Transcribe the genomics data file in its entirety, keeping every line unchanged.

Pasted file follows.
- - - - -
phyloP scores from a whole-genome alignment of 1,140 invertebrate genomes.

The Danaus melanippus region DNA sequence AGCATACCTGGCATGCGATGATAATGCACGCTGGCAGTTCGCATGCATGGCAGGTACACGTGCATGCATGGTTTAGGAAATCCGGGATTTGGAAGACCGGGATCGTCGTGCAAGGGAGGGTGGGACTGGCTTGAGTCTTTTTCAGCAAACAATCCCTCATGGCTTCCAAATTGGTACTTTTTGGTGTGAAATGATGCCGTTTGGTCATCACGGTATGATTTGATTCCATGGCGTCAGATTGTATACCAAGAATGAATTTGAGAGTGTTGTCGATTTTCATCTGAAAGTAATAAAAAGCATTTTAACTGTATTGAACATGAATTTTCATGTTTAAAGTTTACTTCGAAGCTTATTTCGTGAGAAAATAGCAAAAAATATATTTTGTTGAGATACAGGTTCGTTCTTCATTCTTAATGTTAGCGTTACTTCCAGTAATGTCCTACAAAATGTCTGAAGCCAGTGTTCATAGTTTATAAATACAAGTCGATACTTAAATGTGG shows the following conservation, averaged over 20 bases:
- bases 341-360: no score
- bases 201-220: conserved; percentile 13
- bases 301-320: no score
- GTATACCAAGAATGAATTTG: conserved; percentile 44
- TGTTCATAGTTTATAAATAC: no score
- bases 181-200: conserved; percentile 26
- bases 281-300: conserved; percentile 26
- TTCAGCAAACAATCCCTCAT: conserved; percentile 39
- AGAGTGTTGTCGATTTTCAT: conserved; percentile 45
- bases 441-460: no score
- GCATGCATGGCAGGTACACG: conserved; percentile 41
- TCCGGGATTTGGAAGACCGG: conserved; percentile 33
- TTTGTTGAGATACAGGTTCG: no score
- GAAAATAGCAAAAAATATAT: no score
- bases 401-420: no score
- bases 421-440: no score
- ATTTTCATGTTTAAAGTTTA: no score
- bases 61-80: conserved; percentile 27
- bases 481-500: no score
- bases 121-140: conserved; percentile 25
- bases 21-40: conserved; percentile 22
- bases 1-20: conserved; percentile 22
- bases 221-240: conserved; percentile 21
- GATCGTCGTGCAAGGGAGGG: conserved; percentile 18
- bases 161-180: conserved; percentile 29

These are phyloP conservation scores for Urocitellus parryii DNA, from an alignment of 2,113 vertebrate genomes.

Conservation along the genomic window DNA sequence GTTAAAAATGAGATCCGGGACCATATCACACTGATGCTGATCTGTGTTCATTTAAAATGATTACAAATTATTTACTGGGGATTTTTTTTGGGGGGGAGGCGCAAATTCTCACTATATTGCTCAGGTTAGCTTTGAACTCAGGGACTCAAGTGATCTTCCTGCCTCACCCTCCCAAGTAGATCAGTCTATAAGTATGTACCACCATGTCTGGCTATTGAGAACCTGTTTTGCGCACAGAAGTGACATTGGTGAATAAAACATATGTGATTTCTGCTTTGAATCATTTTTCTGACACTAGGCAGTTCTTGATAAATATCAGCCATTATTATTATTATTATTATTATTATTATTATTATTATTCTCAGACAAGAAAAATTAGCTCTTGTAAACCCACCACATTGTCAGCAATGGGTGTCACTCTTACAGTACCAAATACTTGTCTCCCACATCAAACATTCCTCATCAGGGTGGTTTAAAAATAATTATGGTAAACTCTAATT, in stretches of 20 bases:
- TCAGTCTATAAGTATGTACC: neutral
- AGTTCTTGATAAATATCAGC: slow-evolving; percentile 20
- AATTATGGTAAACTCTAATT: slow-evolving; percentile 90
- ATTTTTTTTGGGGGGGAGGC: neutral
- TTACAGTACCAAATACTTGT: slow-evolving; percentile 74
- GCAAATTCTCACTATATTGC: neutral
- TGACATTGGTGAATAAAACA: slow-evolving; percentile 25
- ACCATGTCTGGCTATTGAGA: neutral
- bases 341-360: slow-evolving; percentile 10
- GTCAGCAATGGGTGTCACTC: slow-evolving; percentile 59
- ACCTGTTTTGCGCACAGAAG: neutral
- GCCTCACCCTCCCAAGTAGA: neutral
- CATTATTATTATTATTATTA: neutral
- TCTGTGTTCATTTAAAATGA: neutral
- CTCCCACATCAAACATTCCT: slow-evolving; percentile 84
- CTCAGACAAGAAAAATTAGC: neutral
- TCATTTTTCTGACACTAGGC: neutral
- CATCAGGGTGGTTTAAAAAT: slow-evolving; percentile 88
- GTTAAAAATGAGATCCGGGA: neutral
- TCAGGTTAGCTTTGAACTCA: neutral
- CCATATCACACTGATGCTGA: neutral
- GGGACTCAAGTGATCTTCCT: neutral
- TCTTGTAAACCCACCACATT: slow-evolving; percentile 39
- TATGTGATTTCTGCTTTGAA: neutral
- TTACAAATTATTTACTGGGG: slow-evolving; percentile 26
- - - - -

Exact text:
phyloP scores from a whole-genome alignment of 1,140 invertebrate genomes.

The Danaus melanippus region DNA sequence AGCATACCTGGCATGCGATGATAATGCACGCTGGCAGTTCGCATGCATGGCAGGTACACGTGCATGCATGGTTTAGGAAATCCGGGATTTGGAAGACCGGGATCGTCGTGCAAGGGAGGGTGGGACTGGCTTGAGTCTTTTTCAGCAAACAATCCCTCATGGCTTCCAAATTGGTACTTTTTGGTGTGAAATGATGCCGTTTGGTCATCACGGTATGATTTGATTCCATGGCGTCAGATTGTATACCAAGAATGAATTTGAGAGTGTTGTCGATTTTCATCTGAAAGTAATAAAAAGCATTTTAACTGTATTGAACATGAATTTTCATGTTTAAAGTTTACTTCGAAGCTTATTTCGTGAGAAAATAGCAAAAAATATATTTTGTTGAGATACAGGTTCGTTCTTCATTCTTAATGTTAGCGTTACTTCCAGTAATGTCCTACAAAATGTCTGAAGCCAGTGTTCATAGTTTATAAATACAAGTCGATACTTAAATGTGG shows the following conservation, averaged over 20 bases:
- bases 341-360: no score
- bases 201-220: conserved; percentile 13
- bases 301-320: no score
- GTATACCAAGAATGAATTTG: conserved; percentile 44
- TGTTCATAGTTTATAAATAC: no score
- bases 181-200: conserved; percentile 26
- bases 281-300: conserved; percentile 26
- TTCAGCAAACAATCCCTCAT: conserved; percentile 39
- AGAGTGTTGTCGATTTTCAT: conserved; percentile 45
- bases 441-460: no score
- GCATGCATGGCAGGTACACG: conserved; percentile 41
- TCCGGGATTTGGAAGACCGG: conserved; percentile 33
- TTTGTTGAGATACAGGTTCG: no score
- GAAAATAGCAAAAAATATAT: no score
- bases 401-420: no score
- bases 421-440: no score
- ATTTTCATGTTTAAAGTTTA: no score
- bases 61-80: conserved; percentile 27
- bases 481-500: no score
- bases 121-140: conserved; percentile 25
- bases 21-40: conserved; percentile 22
- bases 1-20: conserved; percentile 22
- bases 221-240: conserved; percentile 21
- GATCGTCGTGCAAGGGAGGG: conserved; percentile 18
- bases 161-180: conserved; percentile 29

These are phyloP conservation scores for Urocitellus parryii DNA, from an alignment of 2,113 vertebrate genomes.

Conservation along the genomic window DNA sequence GTTAAAAATGAGATCCGGGACCATATCACACTGATGCTGATCTGTGTTCATTTAAAATGATTACAAATTATTTACTGGGGATTTTTTTTGGGGGGGAGGCGCAAATTCTCACTATATTGCTCAGGTTAGCTTTGAACTCAGGGACTCAAGTGATCTTCCTGCCTCACCCTCCCAAGTAGATCAGTCTATAAGTATGTACCACCATGTCTGGCTATTGAGAACCTGTTTTGCGCACAGAAGTGACATTGGTGAATAAAACATATGTGATTTCTGCTTTGAATCATTTTTCTGACACTAGGCAGTTCTTGATAAATATCAGCCATTATTATTATTATTATTATTATTATTATTATTATTATTCTCAGACAAGAAAAATTAGCTCTTGTAAACCCACCACATTGTCAGCAATGGGTGTCACTCTTACAGTACCAAATACTTGTCTCCCACATCAAACATTCCTCATCAGGGTGGTTTAAAAATAATTATGGTAAACTCTAATT, in stretches of 20 bases:
- TCAGTCTATAAGTATGTACC: neutral
- AGTTCTTGATAAATATCAGC: slow-evolving; percentile 20
- AATTATGGTAAACTCTAATT: slow-evolving; percentile 90
- ATTTTTTTTGGGGGGGAGGC: neutral
- TTACAGTACCAAATACTTGT: slow-evolving; percentile 74
- GCAAATTCTCACTATATTGC: neutral
- TGACATTGGTGAATAAAACA: slow-evolving; percentile 25
- ACCATGTCTGGCTATTGAGA: neutral
- bases 341-360: slow-evolving; percentile 10
- GTCAGCAATGGGTGTCACTC: slow-evolving; percentile 59
- ACCTGTTTTGCGCACAGAAG: neutral
- GCCTCACCCTCCCAAGTAGA: neutral
- CATTATTATTATTATTATTA: neutral
- TCTGTGTTCATTTAAAATGA: neutral
- CTCCCACATCAAACATTCCT: slow-evolving; percentile 84
- CTCAGACAAGAAAAATTAGC: neutral
- TCATTTTTCTGACACTAGGC: neutral
- CATCAGGGTGGTTTAAAAAT: slow-evolving; percentile 88
- GTTAAAAATGAGATCCGGGA: neutral
- TCAGGTTAGCTTTGAACTCA: neutral
- CCATATCACACTGATGCTGA: neutral
- GGGACTCAAGTGATCTTCCT: neutral
- TCTTGTAAACCCACCACATT: slow-evolving; percentile 39
- TATGTGATTTCTGCTTTGAA: neutral
- TTACAAATTATTTACTGGGG: slow-evolving; percentile 26